The Irrawaddy

Military Dissents as Rakhine Parliament Demands Fair Budget from Union Govt

A crude oil tanker docks at Maday Terminal in Rakhine's Kyaukphyu Township in July. Oil piped to China from the terminal earns Myanmar millions of dollars a year.

YANGON – A proposal calling on the Union government to increase its budgetary allocation to Rakhine State was approved by the state’s Parliament over the objection of Myanmar Military representatives during a vote on Thursday.

Arakanese regional lawmaker U Aung Kyaw Htwe of Paukttaw constituency submitted the proposal urging the Union government to increase funding for Rakhine in the coming years.

He told The Irrawaddy that while the Union government received huge annual revenue from the oil and gas sector—a reference to China National Petroleum Corp’s (CNPC) pipeline project, which travels 480 miles across Myanmar from China’s Yunan province—Rakhine State’s budget had shrunk in fiscal 2017-18 from the previous year.

Last year, the National League for Democracy (NLD)-led government allocated 142 billion kyats to Rakhine State for fiscal 2017-18, compared to 532 billion kyats allocated to Yangon, Myanmar’s commercial capital.

“As funding for the development of the whole of Rakhine State, 142 billion kyats is a ridiculous sum; that’s about the cost of building a flyover in Yangon,” said U Aung Kyaw Htwe, referring to the 130-billion-kyat Tamwe junction flyoverconstructed during ex-president Thein Sein’s administration.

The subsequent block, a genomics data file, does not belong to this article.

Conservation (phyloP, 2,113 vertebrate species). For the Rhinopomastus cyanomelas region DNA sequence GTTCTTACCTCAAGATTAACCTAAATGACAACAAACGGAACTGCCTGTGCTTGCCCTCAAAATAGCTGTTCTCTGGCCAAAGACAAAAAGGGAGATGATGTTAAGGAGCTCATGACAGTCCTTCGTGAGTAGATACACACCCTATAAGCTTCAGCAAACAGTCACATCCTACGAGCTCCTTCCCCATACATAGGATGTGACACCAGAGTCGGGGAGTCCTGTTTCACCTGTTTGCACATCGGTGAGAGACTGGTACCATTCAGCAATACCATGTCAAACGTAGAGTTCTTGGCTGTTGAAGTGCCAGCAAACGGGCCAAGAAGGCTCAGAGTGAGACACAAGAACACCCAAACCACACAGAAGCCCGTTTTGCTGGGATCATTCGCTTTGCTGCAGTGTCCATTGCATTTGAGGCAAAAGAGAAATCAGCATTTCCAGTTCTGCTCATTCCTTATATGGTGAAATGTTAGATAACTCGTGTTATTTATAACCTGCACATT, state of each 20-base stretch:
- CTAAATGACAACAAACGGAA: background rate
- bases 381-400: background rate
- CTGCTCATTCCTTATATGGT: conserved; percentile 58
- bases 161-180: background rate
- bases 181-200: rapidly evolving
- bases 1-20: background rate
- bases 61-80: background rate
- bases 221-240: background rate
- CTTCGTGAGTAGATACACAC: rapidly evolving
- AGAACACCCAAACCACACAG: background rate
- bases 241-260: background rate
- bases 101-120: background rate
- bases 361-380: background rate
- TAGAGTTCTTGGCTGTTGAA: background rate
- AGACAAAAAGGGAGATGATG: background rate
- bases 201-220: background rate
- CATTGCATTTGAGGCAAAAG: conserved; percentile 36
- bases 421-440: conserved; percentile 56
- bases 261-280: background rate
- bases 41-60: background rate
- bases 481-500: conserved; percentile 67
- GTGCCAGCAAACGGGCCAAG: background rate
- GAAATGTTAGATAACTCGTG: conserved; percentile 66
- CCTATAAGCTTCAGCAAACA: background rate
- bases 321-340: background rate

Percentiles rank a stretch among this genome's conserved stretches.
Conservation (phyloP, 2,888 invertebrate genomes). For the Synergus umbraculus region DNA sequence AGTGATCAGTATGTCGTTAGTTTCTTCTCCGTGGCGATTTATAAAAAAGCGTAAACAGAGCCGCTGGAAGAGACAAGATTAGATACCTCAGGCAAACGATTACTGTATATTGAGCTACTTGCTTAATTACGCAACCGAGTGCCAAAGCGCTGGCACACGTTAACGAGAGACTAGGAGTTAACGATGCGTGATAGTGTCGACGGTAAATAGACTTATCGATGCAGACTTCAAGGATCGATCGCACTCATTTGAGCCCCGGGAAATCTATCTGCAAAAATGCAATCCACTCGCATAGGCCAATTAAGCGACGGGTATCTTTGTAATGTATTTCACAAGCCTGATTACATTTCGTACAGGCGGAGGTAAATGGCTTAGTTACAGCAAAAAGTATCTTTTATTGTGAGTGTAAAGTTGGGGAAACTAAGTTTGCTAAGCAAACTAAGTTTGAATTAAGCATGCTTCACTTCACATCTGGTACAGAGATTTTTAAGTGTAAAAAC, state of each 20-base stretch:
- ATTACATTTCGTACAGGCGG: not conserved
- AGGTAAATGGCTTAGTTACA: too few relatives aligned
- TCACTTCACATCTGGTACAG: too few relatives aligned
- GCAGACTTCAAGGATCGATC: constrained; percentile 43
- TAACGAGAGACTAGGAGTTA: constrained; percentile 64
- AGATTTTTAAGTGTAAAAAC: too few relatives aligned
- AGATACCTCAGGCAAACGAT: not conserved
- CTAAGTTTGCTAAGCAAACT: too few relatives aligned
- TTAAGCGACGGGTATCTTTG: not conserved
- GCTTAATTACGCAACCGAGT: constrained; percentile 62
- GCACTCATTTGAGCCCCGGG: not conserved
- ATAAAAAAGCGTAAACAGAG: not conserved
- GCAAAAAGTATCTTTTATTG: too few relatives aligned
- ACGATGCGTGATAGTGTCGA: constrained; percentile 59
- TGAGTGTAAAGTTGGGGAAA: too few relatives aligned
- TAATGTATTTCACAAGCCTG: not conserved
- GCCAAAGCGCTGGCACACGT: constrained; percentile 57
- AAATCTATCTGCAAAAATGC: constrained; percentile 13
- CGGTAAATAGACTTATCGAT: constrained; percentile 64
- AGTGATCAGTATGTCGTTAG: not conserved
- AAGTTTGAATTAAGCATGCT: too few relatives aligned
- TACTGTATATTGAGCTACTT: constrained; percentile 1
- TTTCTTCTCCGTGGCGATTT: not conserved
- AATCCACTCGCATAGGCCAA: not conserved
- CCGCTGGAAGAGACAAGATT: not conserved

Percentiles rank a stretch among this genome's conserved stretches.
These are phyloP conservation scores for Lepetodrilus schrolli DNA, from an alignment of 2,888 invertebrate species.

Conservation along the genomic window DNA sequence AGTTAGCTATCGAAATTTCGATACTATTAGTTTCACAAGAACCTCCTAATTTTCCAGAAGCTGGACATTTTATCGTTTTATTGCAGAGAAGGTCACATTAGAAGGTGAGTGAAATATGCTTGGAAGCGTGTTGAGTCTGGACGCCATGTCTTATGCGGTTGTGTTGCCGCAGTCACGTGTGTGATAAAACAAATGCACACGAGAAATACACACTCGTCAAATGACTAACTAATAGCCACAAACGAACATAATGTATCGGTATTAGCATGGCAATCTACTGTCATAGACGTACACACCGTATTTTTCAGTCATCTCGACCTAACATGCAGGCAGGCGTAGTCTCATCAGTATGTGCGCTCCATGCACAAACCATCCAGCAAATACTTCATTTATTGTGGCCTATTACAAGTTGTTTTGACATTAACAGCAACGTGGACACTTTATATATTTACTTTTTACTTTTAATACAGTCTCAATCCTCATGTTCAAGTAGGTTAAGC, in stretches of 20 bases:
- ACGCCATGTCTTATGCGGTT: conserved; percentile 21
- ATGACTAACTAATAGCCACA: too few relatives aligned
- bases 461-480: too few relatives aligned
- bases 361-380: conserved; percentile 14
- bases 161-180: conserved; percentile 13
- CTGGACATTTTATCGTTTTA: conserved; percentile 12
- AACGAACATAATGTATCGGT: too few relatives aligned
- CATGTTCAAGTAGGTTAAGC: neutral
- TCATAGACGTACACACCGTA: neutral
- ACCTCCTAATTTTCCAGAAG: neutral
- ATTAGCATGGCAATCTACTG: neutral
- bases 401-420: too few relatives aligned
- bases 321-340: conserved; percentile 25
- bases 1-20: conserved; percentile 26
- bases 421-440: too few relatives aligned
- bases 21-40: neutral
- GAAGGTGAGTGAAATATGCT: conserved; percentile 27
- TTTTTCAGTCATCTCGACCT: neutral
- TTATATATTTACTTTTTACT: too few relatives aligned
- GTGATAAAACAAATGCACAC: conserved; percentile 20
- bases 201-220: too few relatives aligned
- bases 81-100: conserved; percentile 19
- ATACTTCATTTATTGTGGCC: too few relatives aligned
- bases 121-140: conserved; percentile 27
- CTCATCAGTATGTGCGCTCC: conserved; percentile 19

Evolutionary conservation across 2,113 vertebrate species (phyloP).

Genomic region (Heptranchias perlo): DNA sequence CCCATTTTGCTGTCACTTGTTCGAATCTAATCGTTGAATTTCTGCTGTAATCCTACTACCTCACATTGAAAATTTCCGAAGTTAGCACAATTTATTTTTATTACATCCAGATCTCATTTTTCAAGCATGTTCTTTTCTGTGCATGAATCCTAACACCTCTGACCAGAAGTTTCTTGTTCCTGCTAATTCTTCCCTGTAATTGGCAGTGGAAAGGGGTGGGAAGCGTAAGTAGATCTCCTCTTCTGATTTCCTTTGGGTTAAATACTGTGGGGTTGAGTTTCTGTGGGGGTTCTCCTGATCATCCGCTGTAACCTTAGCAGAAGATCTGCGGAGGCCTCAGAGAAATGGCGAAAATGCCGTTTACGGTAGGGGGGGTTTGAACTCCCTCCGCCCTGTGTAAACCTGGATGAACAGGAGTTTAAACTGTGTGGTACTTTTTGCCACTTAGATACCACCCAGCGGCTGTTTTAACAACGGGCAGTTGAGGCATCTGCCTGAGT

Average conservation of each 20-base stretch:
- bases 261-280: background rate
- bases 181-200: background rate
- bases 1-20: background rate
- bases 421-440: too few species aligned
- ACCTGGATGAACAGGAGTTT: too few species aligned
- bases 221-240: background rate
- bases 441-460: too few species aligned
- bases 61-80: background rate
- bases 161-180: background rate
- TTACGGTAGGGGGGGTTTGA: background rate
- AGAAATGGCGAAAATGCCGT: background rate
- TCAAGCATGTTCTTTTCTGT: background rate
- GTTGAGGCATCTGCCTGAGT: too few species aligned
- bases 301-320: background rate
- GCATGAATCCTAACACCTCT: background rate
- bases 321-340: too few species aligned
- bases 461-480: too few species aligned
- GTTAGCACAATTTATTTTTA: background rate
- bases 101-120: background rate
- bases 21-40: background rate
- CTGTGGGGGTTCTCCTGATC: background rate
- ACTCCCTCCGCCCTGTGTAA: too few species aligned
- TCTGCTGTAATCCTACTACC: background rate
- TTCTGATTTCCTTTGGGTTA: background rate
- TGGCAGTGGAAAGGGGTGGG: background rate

He said 11 military representatives in Rakhine Parliament expressed their opposition to the proposal by standing up while 26 MPs from various political parties voted in favor and one NLD lawmaker and regional minister abstained.

“As you know, the military representatives follow orders, not their hearts. So they have to follow orders. I can sympathize with the situation of the Army representatives,” U Aung Kyaw Htwe said.

The speaker of the parliament approved the result of the vote, but the Union government—as the ultimate owner of all lands, natural resources above and below ground, and the atmosphere under the 2008 constitution’s Section 37 (a)—has the option of ignoring it.

U Aung Kyaw Htwe argued that although the Constitution does not extend resource governance rights to the State government, the NLD-dominated Union parliament and government could easily increase the State budget without violating existing laws.

In 2008, state-owned Myanmar Oil and Gas Enterprise (MOGE) and the Chinese government-owned conglomerate CNPC signed off on a$2.4532-billion joint venture pipeline project. Construction was completed in 2015. Myanmar holds a 49.1 percent stake and China holds 50.95 percent.

Oil transmission began in April 2017 and is expected to reach up to 20 million tons annually. Under a shareholders agreement signed last year, Myanmar will receive an annual right-of-way fee of US$6.905 million, a pipeline usage fee of $1 per metric ton of crude oil, a crude oil duty fee of $31.56 per metric ton and a further share of the venture’s profits.

Myanmar is also home to a twin natural gas pipeline owned jointly by Chinese, Myanmar, Indian and Korean firms. Located in Rakhine State’s Kyaukphyu Township, and known locally as the SHWE gas project, it pumps more than 1 billion cubic meters of natural gas to China annually, along with millions of tons for domestic use.

In the near future, China plans to develop the USD10 billion Kyaukphyu Special Economic Zone in the township.